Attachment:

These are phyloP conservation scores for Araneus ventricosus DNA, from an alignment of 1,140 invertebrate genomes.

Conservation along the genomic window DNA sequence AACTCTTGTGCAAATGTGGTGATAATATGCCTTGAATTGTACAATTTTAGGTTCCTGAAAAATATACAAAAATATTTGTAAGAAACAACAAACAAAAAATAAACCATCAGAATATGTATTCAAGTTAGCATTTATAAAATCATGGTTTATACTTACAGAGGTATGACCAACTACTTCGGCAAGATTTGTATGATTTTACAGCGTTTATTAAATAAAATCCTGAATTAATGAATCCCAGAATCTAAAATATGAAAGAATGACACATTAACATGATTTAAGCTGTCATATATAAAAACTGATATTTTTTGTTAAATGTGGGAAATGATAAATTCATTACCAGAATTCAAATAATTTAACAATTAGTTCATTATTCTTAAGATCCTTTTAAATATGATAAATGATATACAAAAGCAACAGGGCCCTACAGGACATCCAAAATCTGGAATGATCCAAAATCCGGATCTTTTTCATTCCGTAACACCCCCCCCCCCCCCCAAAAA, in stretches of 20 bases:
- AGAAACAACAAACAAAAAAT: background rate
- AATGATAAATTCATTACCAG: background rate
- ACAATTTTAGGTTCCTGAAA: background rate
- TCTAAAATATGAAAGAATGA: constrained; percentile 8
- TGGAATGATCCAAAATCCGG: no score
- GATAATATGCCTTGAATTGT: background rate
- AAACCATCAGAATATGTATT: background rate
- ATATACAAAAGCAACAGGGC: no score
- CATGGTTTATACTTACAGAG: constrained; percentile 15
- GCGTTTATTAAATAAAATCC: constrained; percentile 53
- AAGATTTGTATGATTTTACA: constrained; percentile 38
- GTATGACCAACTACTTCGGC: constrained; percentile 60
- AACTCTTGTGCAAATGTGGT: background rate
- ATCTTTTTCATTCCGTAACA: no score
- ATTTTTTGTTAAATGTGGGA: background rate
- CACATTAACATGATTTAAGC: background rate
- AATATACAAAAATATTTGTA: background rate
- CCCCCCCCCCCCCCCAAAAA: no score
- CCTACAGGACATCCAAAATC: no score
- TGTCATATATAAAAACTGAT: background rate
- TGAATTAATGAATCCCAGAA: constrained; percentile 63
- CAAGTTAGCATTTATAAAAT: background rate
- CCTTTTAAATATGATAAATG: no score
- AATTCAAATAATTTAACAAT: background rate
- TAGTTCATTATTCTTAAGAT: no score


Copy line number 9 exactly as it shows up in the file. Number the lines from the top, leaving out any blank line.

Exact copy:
- AAACCATCAGAATATGTATT: background rate